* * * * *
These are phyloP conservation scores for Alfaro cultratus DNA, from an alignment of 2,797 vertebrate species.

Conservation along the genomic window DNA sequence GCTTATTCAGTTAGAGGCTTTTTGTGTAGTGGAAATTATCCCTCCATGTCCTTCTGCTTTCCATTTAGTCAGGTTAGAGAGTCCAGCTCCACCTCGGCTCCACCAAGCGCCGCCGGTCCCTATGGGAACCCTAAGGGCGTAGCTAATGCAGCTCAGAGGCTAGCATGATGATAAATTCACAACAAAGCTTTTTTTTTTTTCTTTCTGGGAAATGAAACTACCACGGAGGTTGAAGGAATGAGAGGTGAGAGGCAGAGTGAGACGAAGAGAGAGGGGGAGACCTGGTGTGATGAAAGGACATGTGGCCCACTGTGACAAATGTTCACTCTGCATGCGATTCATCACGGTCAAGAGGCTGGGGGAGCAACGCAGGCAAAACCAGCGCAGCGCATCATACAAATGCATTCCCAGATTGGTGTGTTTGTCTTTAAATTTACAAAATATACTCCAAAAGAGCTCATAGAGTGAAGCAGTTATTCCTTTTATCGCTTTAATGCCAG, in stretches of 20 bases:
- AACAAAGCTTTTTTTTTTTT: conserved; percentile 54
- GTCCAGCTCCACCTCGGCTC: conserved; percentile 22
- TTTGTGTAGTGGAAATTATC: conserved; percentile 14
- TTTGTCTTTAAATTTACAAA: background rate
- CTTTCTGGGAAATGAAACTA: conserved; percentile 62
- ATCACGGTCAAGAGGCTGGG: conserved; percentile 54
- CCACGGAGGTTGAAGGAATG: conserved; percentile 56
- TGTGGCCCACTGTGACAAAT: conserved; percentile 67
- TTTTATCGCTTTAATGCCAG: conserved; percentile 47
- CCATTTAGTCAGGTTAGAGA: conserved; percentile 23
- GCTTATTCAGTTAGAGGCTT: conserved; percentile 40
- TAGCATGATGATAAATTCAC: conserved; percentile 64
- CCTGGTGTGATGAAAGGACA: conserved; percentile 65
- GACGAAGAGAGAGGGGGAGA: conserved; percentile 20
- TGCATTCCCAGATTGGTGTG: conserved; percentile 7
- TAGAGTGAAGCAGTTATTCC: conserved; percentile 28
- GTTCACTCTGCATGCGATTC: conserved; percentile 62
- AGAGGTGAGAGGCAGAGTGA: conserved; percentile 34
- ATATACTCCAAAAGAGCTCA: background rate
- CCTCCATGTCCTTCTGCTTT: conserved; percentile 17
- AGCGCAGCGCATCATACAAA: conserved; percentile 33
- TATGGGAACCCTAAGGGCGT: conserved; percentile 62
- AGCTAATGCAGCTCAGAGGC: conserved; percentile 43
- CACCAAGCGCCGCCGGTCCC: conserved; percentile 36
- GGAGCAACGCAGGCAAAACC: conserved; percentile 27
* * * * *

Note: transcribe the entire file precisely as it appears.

These are phyloP conservation scores for Alfaro cultratus DNA, from an alignment of 2,797 vertebrate species.

Conservation along the genomic window DNA sequence GCTTATTCAGTTAGAGGCTTTTTGTGTAGTGGAAATTATCCCTCCATGTCCTTCTGCTTTCCATTTAGTCAGGTTAGAGAGTCCAGCTCCACCTCGGCTCCACCAAGCGCCGCCGGTCCCTATGGGAACCCTAAGGGCGTAGCTAATGCAGCTCAGAGGCTAGCATGATGATAAATTCACAACAAAGCTTTTTTTTTTTTCTTTCTGGGAAATGAAACTACCACGGAGGTTGAAGGAATGAGAGGTGAGAGGCAGAGTGAGACGAAGAGAGAGGGGGAGACCTGGTGTGATGAAAGGACATGTGGCCCACTGTGACAAATGTTCACTCTGCATGCGATTCATCACGGTCAAGAGGCTGGGGGAGCAACGCAGGCAAAACCAGCGCAGCGCATCATACAAATGCATTCCCAGATTGGTGTGTTTGTCTTTAAATTTACAAAATATACTCCAAAAGAGCTCATAGAGTGAAGCAGTTATTCCTTTTATCGCTTTAATGCCAG, in stretches of 20 bases:
- AACAAAGCTTTTTTTTTTTT: conserved; percentile 54
- GTCCAGCTCCACCTCGGCTC: conserved; percentile 22
- TTTGTGTAGTGGAAATTATC: conserved; percentile 14
- TTTGTCTTTAAATTTACAAA: background rate
- CTTTCTGGGAAATGAAACTA: conserved; percentile 62
- ATCACGGTCAAGAGGCTGGG: conserved; percentile 54
- CCACGGAGGTTGAAGGAATG: conserved; percentile 56
- TGTGGCCCACTGTGACAAAT: conserved; percentile 67
- TTTTATCGCTTTAATGCCAG: conserved; percentile 47
- CCATTTAGTCAGGTTAGAGA: conserved; percentile 23
- GCTTATTCAGTTAGAGGCTT: conserved; percentile 40
- TAGCATGATGATAAATTCAC: conserved; percentile 64
- CCTGGTGTGATGAAAGGACA: conserved; percentile 65
- GACGAAGAGAGAGGGGGAGA: conserved; percentile 20
- TGCATTCCCAGATTGGTGTG: conserved; percentile 7
- TAGAGTGAAGCAGTTATTCC: conserved; percentile 28
- GTTCACTCTGCATGCGATTC: conserved; percentile 62
- AGAGGTGAGAGGCAGAGTGA: conserved; percentile 34
- ATATACTCCAAAAGAGCTCA: background rate
- CCTCCATGTCCTTCTGCTTT: conserved; percentile 17
- AGCGCAGCGCATCATACAAA: conserved; percentile 33
- TATGGGAACCCTAAGGGCGT: conserved; percentile 62
- AGCTAATGCAGCTCAGAGGC: conserved; percentile 43
- CACCAAGCGCCGCCGGTCCC: conserved; percentile 36
- GGAGCAACGCAGGCAAAACC: conserved; percentile 27